Less than an hour after George Floyd’s murderer was found guilty on all charges, and just days after Black Maternal Health Week, another black child was killed at the hands of the police. It’s up to each of us how we process this tragic loss, this preventable loss. You’re not alone in feeling heartbroken, exhausted, numb, angry, confused, devastated, enraged, tired, and the list goes on and on. There is no right way to feel right now, but allow yourself to do just that.
Honoring Ma’Khia Bryant
Ma’Khia was a beautiful 16 year old child whose mother described her as “a very loving, peaceful little girl, and an honor roll student.” Our timelines are now flooded with Tik Tok videos and other media of Ma’Khia making hair tutorials, taking selfies, and just enjoying life. A life that was taken too soon. We will honor Ma’Khia by keeping her beautiful memories alive but also keeping up the fight for her justice.
Confirmation That Derek Chauvin’s Conviction Is Not Enough
I think it’s safe to say I had mixed feelings about the outcome of the Derek Chauvin trial, and the immediate following of Ma’Khia Bryant’s death, was confirmation of all of the reservations I had towards celebrating. Pleasantly surprised was undoubtedly the first emotion I felt, because rarely do we see police held accountable for their murders against black people. But I was also hesitant to be too celebratory because not only has the actual sentencing not been reached, but also because justice in just one case still feels like a needle in a haystack at the rate black people are being killed in the U.S. In a matter of minutes, we went from a feeling of relief with #JusticeforGeorgeFloyd, to more heartbreak in the form of #JusticeforMaKhiaBryant.
Over and Over Again We Say Protect Black Women
And yes, this includes black girls. One of the most disheartening things of Ma’Khia’s death thus far is the commentary addressing her as a ‘woman,’ when she was clearly a child, and looking for ways to justify the gunshots that took her life. Time and time again, we see black women and girls portrayed as ‘angry’ or ‘too aggressive’. These stereotypes even show up in the medical field, hence the campaign Black Maternal Health Week that takes place yearly April 11th-17th. Statistically black women are more likely to die during childbirth than white women in the U.S. due to medical disparities. Not only is this a consistent reminder that there are no safe spaces for black women, even by those who are sworn to protect us, but just days after a week advocating for improved black maternal health, we watched another one of our babies get killed.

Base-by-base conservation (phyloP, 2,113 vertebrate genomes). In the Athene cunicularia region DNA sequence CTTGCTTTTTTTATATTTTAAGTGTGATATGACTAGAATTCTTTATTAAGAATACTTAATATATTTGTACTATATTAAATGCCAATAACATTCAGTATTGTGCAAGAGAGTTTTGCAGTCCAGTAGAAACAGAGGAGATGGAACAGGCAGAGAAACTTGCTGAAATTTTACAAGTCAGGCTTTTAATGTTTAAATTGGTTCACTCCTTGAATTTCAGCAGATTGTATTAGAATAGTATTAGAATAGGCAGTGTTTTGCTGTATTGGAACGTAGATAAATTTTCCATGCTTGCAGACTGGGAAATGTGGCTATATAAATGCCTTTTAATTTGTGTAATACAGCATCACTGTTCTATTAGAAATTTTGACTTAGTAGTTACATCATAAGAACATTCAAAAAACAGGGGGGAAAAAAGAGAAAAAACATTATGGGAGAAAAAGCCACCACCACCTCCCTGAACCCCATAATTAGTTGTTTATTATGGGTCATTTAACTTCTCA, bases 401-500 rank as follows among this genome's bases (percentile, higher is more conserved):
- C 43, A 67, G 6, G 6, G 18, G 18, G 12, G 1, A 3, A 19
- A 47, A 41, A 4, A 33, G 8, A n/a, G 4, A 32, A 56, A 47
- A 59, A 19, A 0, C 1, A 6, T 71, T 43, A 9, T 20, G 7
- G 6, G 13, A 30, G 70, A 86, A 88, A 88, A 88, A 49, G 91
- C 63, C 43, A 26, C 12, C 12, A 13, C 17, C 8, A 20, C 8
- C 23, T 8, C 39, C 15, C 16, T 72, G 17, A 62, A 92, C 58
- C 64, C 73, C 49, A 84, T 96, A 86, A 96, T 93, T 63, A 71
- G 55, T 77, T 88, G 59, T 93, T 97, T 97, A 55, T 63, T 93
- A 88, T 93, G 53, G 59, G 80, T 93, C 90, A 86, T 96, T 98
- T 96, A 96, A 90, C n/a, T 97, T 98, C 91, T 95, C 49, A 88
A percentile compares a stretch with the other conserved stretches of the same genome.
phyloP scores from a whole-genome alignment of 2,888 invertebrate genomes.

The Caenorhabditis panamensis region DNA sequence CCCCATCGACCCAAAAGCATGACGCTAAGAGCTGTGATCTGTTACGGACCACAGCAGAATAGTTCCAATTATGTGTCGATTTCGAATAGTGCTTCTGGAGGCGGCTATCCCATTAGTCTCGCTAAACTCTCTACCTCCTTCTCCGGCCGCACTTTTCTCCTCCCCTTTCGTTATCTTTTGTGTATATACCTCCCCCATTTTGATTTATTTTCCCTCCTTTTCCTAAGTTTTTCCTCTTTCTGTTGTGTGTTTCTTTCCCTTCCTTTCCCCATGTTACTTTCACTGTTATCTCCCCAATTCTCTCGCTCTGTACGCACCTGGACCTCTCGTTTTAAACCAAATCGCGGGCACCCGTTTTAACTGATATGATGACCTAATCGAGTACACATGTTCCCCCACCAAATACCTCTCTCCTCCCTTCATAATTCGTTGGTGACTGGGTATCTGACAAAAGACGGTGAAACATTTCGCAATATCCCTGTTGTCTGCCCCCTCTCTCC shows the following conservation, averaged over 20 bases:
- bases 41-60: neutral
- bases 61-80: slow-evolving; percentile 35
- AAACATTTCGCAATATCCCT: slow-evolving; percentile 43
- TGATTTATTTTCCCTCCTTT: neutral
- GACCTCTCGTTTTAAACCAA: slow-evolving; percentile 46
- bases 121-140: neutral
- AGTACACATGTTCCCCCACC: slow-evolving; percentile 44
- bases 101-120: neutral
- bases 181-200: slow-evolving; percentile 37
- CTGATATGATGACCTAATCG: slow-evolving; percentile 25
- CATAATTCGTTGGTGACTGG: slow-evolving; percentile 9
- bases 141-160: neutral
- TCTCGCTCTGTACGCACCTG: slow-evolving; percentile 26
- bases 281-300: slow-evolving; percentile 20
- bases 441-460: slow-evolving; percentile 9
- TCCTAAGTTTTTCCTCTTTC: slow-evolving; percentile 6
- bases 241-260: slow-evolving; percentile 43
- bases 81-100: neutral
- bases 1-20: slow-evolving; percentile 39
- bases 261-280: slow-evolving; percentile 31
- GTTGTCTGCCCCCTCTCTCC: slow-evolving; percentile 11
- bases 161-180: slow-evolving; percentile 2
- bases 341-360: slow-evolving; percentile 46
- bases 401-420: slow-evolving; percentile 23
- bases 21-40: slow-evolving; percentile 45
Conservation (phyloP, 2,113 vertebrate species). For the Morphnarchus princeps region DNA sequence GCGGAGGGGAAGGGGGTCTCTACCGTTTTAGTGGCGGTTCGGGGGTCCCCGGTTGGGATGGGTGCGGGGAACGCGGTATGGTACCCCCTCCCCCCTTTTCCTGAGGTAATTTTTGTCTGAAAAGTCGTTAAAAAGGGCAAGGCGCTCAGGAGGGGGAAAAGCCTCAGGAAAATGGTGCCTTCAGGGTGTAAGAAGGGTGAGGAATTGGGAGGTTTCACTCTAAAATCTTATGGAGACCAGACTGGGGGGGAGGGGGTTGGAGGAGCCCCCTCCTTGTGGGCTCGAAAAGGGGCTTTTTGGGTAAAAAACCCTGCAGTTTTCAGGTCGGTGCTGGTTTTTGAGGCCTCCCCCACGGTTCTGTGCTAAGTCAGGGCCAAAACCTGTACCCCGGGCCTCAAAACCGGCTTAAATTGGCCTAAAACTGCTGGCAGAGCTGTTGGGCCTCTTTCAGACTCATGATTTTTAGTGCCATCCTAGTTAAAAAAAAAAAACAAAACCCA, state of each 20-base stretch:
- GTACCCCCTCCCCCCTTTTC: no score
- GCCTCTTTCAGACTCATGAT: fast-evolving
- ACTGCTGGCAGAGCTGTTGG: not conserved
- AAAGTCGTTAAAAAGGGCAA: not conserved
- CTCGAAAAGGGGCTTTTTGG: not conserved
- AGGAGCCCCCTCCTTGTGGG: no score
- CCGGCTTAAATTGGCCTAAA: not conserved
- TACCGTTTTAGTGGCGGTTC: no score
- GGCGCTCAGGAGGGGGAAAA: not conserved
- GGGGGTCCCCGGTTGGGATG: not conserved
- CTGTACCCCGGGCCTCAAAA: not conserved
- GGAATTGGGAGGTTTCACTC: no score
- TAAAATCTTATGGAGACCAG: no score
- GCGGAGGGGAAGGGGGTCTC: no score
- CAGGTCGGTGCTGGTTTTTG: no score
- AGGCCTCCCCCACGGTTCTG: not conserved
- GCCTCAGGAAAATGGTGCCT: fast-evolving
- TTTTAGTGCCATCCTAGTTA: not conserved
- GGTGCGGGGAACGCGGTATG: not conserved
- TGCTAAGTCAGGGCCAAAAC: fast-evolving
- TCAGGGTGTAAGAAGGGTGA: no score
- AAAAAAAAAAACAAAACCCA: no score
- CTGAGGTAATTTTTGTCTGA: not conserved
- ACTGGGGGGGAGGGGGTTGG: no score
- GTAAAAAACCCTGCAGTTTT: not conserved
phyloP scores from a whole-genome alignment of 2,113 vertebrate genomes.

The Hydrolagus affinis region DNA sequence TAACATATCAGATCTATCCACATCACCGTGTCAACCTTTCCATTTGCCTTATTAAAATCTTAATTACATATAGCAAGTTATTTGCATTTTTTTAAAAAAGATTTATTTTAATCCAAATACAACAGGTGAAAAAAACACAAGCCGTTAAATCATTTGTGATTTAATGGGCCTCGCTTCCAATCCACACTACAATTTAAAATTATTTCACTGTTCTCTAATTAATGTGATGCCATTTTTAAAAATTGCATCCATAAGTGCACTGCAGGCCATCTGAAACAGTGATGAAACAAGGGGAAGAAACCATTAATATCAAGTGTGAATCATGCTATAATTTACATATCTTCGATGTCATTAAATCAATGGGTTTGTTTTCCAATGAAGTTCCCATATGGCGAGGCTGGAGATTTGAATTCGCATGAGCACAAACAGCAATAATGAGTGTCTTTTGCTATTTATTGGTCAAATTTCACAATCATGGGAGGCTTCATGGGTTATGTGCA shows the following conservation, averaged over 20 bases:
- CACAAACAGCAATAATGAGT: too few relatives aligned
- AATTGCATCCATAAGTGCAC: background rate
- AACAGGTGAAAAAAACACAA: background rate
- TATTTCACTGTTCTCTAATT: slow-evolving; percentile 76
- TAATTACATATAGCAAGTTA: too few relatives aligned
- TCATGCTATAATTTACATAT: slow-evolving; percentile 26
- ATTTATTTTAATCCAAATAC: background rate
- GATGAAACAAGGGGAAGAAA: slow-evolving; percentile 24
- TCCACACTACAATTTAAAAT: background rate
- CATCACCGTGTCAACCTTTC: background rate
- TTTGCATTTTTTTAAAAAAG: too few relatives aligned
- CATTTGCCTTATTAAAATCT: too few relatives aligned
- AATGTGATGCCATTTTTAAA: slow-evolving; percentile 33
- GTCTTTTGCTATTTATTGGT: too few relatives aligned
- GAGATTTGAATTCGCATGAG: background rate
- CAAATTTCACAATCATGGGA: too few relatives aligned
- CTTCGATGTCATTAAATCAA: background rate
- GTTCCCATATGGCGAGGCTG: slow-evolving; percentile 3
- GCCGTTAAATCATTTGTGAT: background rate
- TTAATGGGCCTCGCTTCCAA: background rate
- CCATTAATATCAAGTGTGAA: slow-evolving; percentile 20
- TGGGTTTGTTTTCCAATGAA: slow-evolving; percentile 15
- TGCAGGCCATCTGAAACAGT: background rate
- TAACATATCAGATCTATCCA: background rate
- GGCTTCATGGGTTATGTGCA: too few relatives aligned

Her mother wishes Ma’Khia to be remembered by the fact that she promoted peace. Black people constantly show love in a world that never ceases to fail us. I encourage my fellow black people to rest and heal as you deem necessary during these trying times. We’ve been fighting injustice and discrimination for so long, and we mustn’t forget to care for ourselves through it all. I encourage those supporting the fight for justice to say her name, sign petitions, and advocate for the reform of the systems that continue to fail us.
Asya (pronounced Asia) is a Small Business Owner and Finance Professional who loves the sun, poetry, and plants. Her appreciation for story-telling comes from its ability to provide transparency and balance. Most importantly, she has a shameless utter addiction to just about anything milk chocolate.